I think one aspect to consider is the region you may be applying in. I live and work as a Medical Technologist in the Greater Boston area, and BSMT w/ASCP certification is the hiring norm. Much of this has to do with the fact that Northeastern University once offered a BSMT four plus 1 year bachelor in Medical Technology and rotation program and many graduates are still tenured in the profession here. Additionally, UMASS Lowell offers a BS and MS Medical Technology, as does University of Rhode Island, Providence. So the area is saturated with highly educated Medical Technologists. I work with only two MLTs (ASCP) and they were hired many years ago. The minimum hiring requirements where I work do not even consider MLT as a minimum requirement.
That said, I have worked as an MT in a regional hospital in Vermont, where an MLT could potentially be hired into the same position, at a lower pay grade. While they consistently sought to hire recent grads from the University of Vermont BSMT program, those grads were chosing to go elsewhere, specifically big city hospitals.
I earned my BSMT at Marist College in Poughkeepsie NY - and surprisingly, most of the hospitals where I did my clinical rotations hired both MTs and MLTs with an *emphasis* on MLTs in one hospital, because they felt they had a better chance of retaining an MLT than an MT, given their proximity to NYC and many large city hospitals.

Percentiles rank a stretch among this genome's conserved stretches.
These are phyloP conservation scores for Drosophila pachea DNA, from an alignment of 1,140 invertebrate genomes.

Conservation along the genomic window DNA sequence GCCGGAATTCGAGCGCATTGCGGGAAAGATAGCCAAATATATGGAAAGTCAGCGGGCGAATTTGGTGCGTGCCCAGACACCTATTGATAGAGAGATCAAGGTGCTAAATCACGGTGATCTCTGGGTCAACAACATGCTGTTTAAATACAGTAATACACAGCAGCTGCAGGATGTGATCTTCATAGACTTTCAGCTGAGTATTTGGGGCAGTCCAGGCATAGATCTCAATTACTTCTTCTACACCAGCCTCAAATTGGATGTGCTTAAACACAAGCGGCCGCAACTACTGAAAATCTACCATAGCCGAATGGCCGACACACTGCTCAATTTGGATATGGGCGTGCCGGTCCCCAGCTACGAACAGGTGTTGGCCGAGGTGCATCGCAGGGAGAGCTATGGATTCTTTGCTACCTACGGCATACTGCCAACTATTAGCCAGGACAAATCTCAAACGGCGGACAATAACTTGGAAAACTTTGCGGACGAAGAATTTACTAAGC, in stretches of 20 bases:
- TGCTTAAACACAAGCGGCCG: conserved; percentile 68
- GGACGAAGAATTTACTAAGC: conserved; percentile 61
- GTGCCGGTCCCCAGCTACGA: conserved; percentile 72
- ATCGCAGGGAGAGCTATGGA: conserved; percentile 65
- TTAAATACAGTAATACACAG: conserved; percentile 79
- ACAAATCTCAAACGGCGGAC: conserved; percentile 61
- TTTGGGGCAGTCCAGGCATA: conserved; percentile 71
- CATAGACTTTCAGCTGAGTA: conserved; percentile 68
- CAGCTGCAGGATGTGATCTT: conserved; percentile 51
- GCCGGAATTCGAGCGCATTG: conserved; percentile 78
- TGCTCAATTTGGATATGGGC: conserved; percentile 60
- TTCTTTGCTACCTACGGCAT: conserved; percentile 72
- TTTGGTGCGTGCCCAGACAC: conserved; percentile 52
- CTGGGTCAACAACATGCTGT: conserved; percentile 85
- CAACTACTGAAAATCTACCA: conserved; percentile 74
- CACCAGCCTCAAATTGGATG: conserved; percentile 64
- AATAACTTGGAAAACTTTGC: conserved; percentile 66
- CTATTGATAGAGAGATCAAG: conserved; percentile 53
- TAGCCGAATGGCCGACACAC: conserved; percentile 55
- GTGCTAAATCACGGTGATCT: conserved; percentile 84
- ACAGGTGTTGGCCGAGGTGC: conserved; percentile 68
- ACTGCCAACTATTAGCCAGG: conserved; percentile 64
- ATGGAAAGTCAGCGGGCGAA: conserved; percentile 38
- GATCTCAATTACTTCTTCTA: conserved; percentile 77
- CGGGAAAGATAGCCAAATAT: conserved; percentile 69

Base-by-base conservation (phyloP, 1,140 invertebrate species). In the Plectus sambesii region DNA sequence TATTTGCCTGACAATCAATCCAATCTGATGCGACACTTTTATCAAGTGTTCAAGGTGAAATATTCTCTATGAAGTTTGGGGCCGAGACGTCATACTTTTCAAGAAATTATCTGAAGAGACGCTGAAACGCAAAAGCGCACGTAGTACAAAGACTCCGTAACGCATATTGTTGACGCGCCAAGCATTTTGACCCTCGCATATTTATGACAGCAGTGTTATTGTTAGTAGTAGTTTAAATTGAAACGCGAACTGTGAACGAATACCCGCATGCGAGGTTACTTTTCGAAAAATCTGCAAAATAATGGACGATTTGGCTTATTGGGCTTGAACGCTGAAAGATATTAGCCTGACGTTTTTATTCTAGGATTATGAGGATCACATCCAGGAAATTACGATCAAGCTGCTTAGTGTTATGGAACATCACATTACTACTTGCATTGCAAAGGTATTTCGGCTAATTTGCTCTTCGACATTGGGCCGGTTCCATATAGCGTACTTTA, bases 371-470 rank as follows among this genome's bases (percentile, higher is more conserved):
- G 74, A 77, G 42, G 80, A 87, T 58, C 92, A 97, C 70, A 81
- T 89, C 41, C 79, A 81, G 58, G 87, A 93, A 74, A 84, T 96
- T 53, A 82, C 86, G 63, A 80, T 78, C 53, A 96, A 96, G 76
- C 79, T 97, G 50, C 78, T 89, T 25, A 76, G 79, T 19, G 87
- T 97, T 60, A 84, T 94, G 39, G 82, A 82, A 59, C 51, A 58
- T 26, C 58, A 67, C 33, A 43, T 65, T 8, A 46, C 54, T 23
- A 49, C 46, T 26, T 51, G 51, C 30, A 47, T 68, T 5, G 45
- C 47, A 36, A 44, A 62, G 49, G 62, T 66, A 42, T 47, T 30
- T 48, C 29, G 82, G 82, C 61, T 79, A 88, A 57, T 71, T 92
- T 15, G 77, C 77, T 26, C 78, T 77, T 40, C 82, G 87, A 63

So, my advice, is to spend some time on the internet; perusing the websites of many hospitals. See who's hiring MLTs and concentrate your efforts there. I think the bottom line is supply and demand, hospitals with a steady stream of BSMTs available to them will most likely chose them over MLTs.
With regard to AMT/HEW, I think the field will continue to see these credentials phased out as older techs that hold them retire. I have to agree with Glenn; its distressing to me that although you have learned through experience with laboratory professionals both through your contact with them in your employment search and here in this forum, that persuing ASCP certification will give you the credentialing that the industry is basically demanding for employment, yet you refuse to take it. You have done the preliminary groundwork for the exam and hopefully your AMT coursework has prepared you -- if not, there are plenty of resources out there to help you. You cannot expect laboratory managers to bend thier requirements, which are most likely not based on discrimination but from their own experience with AMT and what thier pathologists, Medical Director and Physicians are expecting of them -- as Medical Technologists --- we are moving toward one standard -- ASCP has always been the gold standard. I say go for the gold.
S La Fave, BSMT (ASCP-MLS)cm